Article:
Wednesday, March 13, 2013

Reclaiming Fear

Horror, carnage, and senseless violence.  All of these combine to haunt sleep and dreams as the envelope continues to be pushed further and further into fearful depravity for entertainment's sake.  Audiences with an appetite that cannot be satiated lust for more and greater grotesque imagery, greater visions of slaughter and more shocking story lines.  In morbid fascination we are drawn like moths.  Read the listing of films currently playing at the local cinema.  There will be at least one that presses into the demonic, the horrific or the distasteful.  We all know at least one person who will be drawn to that film.  This trickles into our homes as television programming caters to the crime drama and the bloodthirsty and deranged hold the spotlight.  One begins to wonder in our society; when does fiction follow fact and where does fact begin to follow fiction? 

More innocently, the thrill-ride experience that realigns the spine raising the passenger to dizzying heights just before plummeting them earth-ward at uncomfortable velocities.  Turns and loops disorient the horrizonal perspective of the thrill-seeker and they step away from the experience often seeking to do it again.  Our dance with fear is difficult to comprehend.  We loathe fear yet we pursue it.

But we also need it.

A small child marvels that the parent regularly prepares food on the cook top, making tasty meals.  Commercials have played over and over showing the toy cake ovens.  This child decides to try their hand at the stove when mom is not looking, even though they've been warned not to.  The resultant burn is a lesson that instills pain, wisdom, and fear in the form of a healthy respect for that which is hot and which is off limits.

My own children are admonished on the "fear" of consequences.  Choosing right and wrong is sometimes difficult for young minds and often the repercussions of incorrect choices need to be laid out so that informed decision making can occur.  Very often, fear of negative consequence is the deterrent that borders good behavioral choice. 

Though beneficial, these later definitions of fear, like the previous, revolve around aspects of dread or terror towards consequence or pain.  There is another definition for fear that does not make its way into our vocabulary in modern vernacular but is, none-the-less, as important as the remembered burn or the judicious avoidance of loss.  It is the fear that entails awe and veneration, commanding honour and respect in the sheer weight of its magnificence and majesty. 

This is the proclaimed "fear of the Lord" as admonished in Proverbs 1:7.  It is not the dread of retaliation or terror of destruction, but the swell of awe, gratitude, and honour that accompanies the pondering of One who led millions in a column of flame through a desert from captivity, has named the stars He birthed, and designed with meticulous detail the very molecules that are currently supporting yours and my lives.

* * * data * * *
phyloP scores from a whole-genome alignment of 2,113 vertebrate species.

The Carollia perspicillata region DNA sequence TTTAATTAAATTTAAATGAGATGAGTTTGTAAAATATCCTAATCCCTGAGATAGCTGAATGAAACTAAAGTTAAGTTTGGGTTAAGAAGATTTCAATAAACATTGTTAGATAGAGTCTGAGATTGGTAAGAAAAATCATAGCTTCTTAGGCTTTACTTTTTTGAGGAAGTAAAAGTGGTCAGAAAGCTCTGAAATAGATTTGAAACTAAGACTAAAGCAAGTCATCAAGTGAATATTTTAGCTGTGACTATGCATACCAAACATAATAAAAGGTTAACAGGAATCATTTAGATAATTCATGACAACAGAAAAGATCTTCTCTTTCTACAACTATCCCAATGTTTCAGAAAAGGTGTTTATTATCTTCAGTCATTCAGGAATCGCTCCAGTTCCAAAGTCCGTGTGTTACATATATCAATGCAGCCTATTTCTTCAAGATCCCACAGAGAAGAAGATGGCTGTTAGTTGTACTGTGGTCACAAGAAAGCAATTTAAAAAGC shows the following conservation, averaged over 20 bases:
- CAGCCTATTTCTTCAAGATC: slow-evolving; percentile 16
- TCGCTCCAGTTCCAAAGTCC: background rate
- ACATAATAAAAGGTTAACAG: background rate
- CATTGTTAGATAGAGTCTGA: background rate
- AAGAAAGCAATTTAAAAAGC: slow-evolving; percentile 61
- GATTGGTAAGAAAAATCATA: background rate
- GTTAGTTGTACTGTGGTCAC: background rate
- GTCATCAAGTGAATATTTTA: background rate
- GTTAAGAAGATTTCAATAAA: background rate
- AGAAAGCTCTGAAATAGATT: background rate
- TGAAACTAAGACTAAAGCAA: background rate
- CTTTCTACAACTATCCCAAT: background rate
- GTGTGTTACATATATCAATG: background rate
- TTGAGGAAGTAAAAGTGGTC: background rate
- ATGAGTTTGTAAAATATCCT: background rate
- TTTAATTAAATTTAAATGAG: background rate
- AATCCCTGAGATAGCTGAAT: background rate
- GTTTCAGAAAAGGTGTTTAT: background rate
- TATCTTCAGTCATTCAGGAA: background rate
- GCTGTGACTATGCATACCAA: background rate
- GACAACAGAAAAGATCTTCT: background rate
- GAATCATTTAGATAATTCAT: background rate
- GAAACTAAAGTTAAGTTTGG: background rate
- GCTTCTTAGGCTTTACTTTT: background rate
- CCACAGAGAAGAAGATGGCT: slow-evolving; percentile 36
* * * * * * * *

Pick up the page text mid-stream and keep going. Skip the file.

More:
But this fear is something that for many, including myself, often wanes, ebbing and flowing in the business of our lives.  We will read our Bibles, attend our churches, even sing our hymns and worship choruses; but too often we are moving through an exercise rather than considering in awe the being that is giving us our next breath, commanding His hosts to guard our steps.  Often we disassociate our morning "quiet time" with the rest of our day not realizing this time of prayer or reflection is simply the precursor to carry over into days in which our entire existence is a walking act of worship.  For this, many of my days are found lacking as fear is replaced with fret, awe is usurped by agendas, worries substitute worship, and honour is supplanted by the hour-hand. 

And as the child forgetting what awaits eager hands at the top of a heated stove, so too we forget the peril of letting slip this reverent fear of our Savior, this awe and respect for the One who lay dead in the grave, entered Hell and reclaimed our eternity.  Loving us as always, he does not hold this against us - but what a wonderful thing it might be if in loving, respectful, awe-filled fear, we each regularly reached for Him and worshipped the limitless grandeur of His Majesty not for what He has done for us, but simply because of who He is.   This is fear worth having.

Oh, how great is Your goodness, which You have laid up for those who fear, revere, and worship You, goodness which You have wrought for those who trust and take refuge in You before the sons of men!
Psalm 31:19 AMP

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